No mere pickpocket, Samuel Taylor Coleridge’s poetry often melded recollection and imagination into verse that both borrowed from nature and exploded its boundaries.
Samuel Taylor Coleridge was born in 1772, in Devonshire, England, into a large family of fourteen children fathered by a vicar and schoolteacher. Coleridge was the youngest of this prodigious family.
Coleridge’s father died in 1781, after which the young Coleridge attended Christ’s Hospital School in London. He made many lasting friendships at Christ’s School, he most important of which was no doubt his relationship with Charles Lamb.
Coleridge followed his father’s desire that he be a member of the clergy, and continued his education at Jesus College of the University of Cambridge. However, Coleridge’s beliefs soon diverged from those of the Church of England; Coleridge, always prey to the influences of others, began to support and listen to Unitarian William Frend. Coleridge never earned a degree from the university.
A meeting with another poet, Robert Southey, would prove to be the most influential of Coleridge’s subsequent friendships. Southey and Coleridge planned to found a utopian-commune – pantisocracy – near the Susquehanna in Pennsylvania, where learning and freedom would flourish. With the pantisocracy in mind, Southey and Coleridge married sisters Sarah and Edith Fricker in 1795.
The pantisocracy never proved fruitful, and the marriage soon became a miserable one for Coleridge. He separated from his wife, and after meeting poet William Wordsworth, moved to a cottage in Somerset, where he began to write the poetry that he would become known for. Among those composed at the cottage include “The Rime of Ancient Mariner,” “Kubla Khan,” and “The Nightingale.” “Kubla Khan” is nearly as famous for its origin as it is for its verse; Coleridge claimed to have composed the poem in an opium haze.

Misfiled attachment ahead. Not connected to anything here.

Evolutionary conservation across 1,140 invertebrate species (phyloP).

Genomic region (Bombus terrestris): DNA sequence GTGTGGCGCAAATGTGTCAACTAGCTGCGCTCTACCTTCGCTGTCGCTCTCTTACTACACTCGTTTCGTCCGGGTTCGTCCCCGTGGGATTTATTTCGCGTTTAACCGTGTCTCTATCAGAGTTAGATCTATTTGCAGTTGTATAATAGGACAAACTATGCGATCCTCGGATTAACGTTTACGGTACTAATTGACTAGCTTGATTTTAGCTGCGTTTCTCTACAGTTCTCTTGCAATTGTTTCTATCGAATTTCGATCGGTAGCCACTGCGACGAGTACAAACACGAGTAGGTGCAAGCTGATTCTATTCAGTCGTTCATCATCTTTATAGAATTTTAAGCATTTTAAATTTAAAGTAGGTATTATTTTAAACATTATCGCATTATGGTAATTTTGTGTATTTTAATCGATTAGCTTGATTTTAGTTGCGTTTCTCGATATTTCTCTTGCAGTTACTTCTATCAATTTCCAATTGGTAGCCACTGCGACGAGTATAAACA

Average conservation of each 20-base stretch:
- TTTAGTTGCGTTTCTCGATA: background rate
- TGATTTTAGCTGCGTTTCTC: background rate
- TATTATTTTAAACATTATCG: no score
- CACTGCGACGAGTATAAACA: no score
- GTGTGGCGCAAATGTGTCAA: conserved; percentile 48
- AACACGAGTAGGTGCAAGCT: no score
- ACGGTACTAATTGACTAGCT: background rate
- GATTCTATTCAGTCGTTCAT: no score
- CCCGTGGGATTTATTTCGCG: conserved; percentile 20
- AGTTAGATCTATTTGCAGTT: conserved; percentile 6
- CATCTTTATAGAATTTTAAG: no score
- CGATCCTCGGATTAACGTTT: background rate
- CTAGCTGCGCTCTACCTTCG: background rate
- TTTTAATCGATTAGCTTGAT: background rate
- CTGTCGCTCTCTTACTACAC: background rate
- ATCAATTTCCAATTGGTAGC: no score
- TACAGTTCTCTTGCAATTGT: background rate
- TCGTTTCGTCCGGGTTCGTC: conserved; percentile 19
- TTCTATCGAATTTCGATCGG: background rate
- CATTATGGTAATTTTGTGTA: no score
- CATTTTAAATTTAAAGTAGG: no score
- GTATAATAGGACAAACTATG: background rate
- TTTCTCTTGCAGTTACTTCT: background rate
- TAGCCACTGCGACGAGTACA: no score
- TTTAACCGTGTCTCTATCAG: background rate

Coleridge’s relationship with Wordsworth proved to be an auspicious one; the poetic collaboration between the two, Lyrical Ballads, both contains most of the best poetry written by Coleridge, but also became famous as the first true work of Romantic poetry. The two traveled continental Europe together, studying and gathering fodder for their poetry.
After Coleridge returned to England, he spent most of the next few years writing and lecturing. An insidious addiction to opium that had at first inspired his poetry had begun to take precedence over Coleridge’s life, with even spending two years as the secretary to the governor of Malta in an attempt to distance himself from his addiction.
Despite his addiction, Coleridge continued to write until his death in 1834.
Poems by Samuel Taylor Coleridge:
The Eolian Harp
Something Childish, But Very Natural